He knew the things that were and the things that
would be and the things that had been before.
OF ALL THE MEDICAL WRITINGS associated with the name of Hippocrates, probably none is better known to the modem reader than the Hippocratic Oath. Since it is the explicit aim in this investigation to identify and expose ancient philosophical perspectives on abortion and euthanasia, and since the Hippocratic Oath appears to absolutely prohibit these measures, the Oath stands as a natural starting point for the present section.
A number of important questions can be raised: What, if anything, is truly unique about the Oath? How was it different from the literature produced by neighboring non-Greek cultures? Who wrote the Oath, and what purpose and influence did it exercise among physicians and laymen in pre-Christian GrecoRoman times?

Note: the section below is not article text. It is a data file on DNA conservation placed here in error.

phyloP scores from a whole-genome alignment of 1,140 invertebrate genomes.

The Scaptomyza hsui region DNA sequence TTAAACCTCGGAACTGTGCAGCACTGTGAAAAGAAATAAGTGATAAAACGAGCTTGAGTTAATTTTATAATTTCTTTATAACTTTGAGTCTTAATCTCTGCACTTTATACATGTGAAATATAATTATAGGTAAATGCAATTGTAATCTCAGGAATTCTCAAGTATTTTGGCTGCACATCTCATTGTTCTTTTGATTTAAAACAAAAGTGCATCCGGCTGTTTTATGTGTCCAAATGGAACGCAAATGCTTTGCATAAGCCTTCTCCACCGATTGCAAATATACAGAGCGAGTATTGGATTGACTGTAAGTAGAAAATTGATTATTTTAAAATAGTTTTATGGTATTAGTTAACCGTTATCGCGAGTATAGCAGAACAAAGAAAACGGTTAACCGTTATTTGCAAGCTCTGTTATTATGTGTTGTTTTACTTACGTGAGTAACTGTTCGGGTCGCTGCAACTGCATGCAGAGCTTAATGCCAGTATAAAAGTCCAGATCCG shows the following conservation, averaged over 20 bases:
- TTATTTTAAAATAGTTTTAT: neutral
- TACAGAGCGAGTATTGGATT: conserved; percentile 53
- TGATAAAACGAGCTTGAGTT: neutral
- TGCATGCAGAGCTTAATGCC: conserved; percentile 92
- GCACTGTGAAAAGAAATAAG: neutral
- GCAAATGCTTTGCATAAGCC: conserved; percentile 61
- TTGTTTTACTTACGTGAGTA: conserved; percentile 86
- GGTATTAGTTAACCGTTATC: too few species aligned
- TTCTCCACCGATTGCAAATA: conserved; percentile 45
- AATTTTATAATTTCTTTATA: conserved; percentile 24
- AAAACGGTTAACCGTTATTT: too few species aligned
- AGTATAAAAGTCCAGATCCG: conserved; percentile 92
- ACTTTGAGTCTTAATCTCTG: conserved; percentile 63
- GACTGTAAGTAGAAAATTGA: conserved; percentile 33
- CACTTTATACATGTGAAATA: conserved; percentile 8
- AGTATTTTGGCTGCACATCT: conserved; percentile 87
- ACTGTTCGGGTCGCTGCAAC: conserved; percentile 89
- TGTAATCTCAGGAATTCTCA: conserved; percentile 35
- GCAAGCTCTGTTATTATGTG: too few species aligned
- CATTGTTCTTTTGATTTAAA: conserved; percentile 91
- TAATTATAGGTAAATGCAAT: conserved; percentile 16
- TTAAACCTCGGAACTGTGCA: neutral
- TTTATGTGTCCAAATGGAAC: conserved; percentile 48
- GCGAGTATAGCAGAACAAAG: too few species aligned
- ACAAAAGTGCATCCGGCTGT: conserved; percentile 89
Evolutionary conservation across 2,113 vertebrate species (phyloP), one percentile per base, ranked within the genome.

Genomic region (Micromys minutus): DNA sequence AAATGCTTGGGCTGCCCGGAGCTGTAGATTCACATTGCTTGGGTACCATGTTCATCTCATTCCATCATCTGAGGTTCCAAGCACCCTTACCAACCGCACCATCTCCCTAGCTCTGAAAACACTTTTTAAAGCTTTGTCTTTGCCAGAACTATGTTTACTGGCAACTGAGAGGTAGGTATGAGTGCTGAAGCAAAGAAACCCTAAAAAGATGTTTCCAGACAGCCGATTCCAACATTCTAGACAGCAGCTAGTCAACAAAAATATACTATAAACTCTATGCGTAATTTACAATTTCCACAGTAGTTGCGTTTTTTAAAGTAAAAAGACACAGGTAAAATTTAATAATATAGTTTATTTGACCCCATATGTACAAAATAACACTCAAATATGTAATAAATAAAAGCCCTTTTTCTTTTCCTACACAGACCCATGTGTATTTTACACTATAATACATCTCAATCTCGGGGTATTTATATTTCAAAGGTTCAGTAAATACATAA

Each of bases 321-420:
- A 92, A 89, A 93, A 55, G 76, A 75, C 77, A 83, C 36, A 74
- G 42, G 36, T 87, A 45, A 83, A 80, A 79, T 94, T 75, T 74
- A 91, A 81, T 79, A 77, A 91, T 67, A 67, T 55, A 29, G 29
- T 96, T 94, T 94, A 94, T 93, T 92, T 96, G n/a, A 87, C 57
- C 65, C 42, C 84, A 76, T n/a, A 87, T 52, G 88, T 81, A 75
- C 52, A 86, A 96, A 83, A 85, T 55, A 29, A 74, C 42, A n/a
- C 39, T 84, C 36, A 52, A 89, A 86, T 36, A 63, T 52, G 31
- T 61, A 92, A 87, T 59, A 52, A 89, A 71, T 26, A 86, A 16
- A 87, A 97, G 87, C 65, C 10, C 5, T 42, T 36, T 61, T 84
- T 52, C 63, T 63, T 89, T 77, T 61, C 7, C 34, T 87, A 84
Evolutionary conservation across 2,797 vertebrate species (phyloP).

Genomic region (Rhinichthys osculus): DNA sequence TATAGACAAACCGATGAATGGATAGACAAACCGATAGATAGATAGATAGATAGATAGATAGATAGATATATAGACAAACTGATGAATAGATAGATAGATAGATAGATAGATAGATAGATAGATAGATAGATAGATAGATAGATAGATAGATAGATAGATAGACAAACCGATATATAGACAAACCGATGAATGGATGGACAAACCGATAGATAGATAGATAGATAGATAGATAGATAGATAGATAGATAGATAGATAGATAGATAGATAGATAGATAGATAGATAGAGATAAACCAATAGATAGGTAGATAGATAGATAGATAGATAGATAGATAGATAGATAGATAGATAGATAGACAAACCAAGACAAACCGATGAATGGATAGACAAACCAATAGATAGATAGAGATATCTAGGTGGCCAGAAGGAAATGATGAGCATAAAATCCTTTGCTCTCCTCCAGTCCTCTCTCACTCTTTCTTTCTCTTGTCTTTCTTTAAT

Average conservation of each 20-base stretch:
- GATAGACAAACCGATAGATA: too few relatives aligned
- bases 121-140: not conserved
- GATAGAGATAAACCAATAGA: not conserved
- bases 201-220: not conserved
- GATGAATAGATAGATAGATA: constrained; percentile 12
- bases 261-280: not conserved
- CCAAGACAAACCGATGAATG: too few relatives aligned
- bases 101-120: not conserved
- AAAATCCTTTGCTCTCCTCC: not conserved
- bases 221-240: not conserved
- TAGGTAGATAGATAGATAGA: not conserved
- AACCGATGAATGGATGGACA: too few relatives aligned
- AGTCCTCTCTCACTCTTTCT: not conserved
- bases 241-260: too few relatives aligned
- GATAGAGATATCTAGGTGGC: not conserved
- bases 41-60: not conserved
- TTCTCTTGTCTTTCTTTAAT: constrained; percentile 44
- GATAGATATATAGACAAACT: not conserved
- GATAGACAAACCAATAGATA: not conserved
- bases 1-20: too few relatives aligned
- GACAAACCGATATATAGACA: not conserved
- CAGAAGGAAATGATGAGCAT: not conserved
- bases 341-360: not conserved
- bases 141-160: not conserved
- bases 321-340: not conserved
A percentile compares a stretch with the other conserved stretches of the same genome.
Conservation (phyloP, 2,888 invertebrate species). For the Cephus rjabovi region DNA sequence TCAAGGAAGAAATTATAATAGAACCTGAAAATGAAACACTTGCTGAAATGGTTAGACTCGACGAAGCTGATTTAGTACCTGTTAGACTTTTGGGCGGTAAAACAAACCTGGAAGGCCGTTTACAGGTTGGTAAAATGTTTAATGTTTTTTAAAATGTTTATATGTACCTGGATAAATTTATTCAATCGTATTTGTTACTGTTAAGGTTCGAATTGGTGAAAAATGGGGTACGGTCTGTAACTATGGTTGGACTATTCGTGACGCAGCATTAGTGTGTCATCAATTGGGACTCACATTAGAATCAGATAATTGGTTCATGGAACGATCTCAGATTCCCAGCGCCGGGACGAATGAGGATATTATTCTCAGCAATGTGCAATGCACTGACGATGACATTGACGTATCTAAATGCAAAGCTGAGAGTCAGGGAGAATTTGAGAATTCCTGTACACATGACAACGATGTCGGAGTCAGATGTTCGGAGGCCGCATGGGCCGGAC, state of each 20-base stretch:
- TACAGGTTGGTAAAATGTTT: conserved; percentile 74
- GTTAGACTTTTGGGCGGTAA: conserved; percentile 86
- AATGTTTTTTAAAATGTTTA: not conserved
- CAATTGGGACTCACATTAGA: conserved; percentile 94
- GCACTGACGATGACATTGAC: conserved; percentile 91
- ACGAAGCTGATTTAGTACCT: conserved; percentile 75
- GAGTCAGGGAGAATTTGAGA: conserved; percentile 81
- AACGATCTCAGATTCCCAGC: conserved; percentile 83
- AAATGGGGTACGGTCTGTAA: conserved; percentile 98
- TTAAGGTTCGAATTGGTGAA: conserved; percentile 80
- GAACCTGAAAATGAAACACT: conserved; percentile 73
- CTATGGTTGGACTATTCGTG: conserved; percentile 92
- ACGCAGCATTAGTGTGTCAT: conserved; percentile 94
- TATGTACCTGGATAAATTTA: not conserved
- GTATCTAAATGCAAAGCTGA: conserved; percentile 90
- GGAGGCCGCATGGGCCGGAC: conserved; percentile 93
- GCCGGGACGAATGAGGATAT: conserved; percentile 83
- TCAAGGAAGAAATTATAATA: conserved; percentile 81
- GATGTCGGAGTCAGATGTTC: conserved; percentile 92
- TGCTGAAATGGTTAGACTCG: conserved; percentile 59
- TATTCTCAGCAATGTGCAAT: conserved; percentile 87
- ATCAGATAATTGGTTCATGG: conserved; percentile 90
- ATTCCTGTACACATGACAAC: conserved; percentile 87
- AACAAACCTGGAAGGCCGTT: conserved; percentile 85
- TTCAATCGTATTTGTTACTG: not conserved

In addition, it will be necessary to examine the relation of the Oath to the Hippocratic Collection as a whole. One wants to leam whether the moral imperatives expressed by the Oath are in basic accord with the medical practices and constraints expressed elsewhere in that sizeable and diverse body of writings.
To round out this investigation into the emergence of medical ethics, attention will also be given to those lesser-known Hippocratic treatises that deal primarily with medical etiquette. I shall argue that there is a distinct, logical compatibility between the Oath and these latter treatises: taken together, they display an unmistakable and sustained concern for the patient's best welfare.